Kisameet Clay’s Potent Antibacterial Activity Grabs Headlines
The ESKAPE (Enterococcus faecium, Staphylococcus aureus, Klebsiella pneumoniae, Acinetobacter baumannii, Pseu- domonas aeruginosa, and Enterobacter species) pathogens cause an increasing number of nosocomial infections worldwide since they escape the inhibitory effect of the available antibiotics and the immune response.
Kisameet clay, a natural clay mineral from British Columbia, Canada, has a broad-spectrum and potent antibacterial activity against a group of multidrug-resistant ESKAPE strains. The results suggest that this natural clay might be developed as a therapeutic option for the treatment of serious infections caused by these important pathogens. This revelation has garnered significant media interest (see links below).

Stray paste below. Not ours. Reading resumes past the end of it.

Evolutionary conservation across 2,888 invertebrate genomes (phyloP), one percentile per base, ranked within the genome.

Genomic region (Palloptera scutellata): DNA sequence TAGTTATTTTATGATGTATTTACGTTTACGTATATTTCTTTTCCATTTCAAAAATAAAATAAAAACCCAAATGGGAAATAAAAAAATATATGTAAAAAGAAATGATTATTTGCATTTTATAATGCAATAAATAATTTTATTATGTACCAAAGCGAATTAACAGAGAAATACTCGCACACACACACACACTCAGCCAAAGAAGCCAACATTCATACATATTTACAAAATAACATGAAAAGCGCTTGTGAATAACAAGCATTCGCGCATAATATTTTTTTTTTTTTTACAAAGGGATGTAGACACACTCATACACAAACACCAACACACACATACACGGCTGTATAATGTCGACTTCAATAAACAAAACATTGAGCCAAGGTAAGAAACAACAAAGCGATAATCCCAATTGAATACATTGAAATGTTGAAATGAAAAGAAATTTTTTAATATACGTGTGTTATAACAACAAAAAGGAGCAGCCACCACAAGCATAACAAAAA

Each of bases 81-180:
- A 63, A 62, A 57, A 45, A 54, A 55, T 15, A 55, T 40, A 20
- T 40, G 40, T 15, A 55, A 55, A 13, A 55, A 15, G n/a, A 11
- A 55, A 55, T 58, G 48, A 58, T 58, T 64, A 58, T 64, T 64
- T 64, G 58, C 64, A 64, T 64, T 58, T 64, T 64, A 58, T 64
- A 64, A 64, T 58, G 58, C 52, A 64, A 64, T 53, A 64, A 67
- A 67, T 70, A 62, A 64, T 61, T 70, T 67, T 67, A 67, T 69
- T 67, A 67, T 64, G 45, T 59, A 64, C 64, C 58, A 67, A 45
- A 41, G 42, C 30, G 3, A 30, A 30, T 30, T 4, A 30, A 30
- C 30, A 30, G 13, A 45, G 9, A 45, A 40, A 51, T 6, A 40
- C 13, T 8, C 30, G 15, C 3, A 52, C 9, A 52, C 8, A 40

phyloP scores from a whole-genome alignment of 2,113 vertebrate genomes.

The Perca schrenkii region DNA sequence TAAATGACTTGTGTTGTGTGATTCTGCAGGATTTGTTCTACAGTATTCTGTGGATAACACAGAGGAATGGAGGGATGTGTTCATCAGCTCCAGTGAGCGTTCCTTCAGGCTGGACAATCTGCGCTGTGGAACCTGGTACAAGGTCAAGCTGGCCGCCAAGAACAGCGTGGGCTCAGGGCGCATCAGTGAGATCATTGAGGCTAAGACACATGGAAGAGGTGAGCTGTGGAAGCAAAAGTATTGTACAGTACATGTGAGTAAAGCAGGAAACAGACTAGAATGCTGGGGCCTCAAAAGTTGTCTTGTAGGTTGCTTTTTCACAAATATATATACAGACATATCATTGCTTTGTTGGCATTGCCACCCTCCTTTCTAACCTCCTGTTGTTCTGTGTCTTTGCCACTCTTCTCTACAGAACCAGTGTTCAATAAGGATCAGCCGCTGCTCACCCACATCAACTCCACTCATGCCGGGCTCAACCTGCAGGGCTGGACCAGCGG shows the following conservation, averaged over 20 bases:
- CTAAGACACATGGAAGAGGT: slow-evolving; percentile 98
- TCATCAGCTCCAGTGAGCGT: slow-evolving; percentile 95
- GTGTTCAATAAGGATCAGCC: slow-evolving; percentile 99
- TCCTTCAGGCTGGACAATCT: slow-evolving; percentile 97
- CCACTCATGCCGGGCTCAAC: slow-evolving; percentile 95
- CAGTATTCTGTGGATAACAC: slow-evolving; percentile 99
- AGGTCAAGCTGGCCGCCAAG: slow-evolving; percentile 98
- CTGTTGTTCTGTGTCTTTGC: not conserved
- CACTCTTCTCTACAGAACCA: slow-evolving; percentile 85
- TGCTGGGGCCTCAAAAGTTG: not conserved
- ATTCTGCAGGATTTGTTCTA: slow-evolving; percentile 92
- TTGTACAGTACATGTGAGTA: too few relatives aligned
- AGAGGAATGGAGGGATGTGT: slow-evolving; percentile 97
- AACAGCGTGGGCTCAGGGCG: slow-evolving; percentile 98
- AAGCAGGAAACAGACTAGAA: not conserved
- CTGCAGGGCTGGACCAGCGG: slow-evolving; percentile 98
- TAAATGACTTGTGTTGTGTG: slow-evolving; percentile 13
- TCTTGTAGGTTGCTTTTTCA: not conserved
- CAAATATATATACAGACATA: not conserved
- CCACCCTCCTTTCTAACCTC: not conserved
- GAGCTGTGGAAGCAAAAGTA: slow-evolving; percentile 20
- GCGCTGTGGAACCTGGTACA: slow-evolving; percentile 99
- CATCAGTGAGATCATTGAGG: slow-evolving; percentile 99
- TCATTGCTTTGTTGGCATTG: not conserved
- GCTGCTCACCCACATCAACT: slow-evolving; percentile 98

More than 50 years of misuse and overuse of antibiotics has led to a plague of antibiotic resistance that threatens to reduce the efficacy of antimicrobial agents available for the treatment of infections due to resistant organisms.
The main threat is nosocomial infections in which certain pathogens, notably the ESKAPE organisms, are essentially untreatable and contribute to increasing mortality and morbidity in surgical wards.
The pipeline of novel antimicrobials in the pharmaceutical industry is essentially empty. Thus, there is a great need to seek for new sources for the treatment of recalcitrant infectious diseases. Kisameet clay is worthy of clinical investigation for the treatment of infections due to multidrug-resistant organisms.
Researcher: Shekooh Behroozian
Collaborators: Julian Davies Lab, UBC Micobiology and Immunology, Dr. Sarah Svensson & LSI
Read full publication: mBio-2016-Behroozian – Kisameet Clay
Read the following media articles:
International Business Times: http://www.ibtimes.co.uk/rare-prehistoric-mineral-clay-found-canada-could-treat-serious-bacterial-infections-1540518
Popular Science: http://www.popsci.com/canadian-clay-kills-drug-resistant-bacteria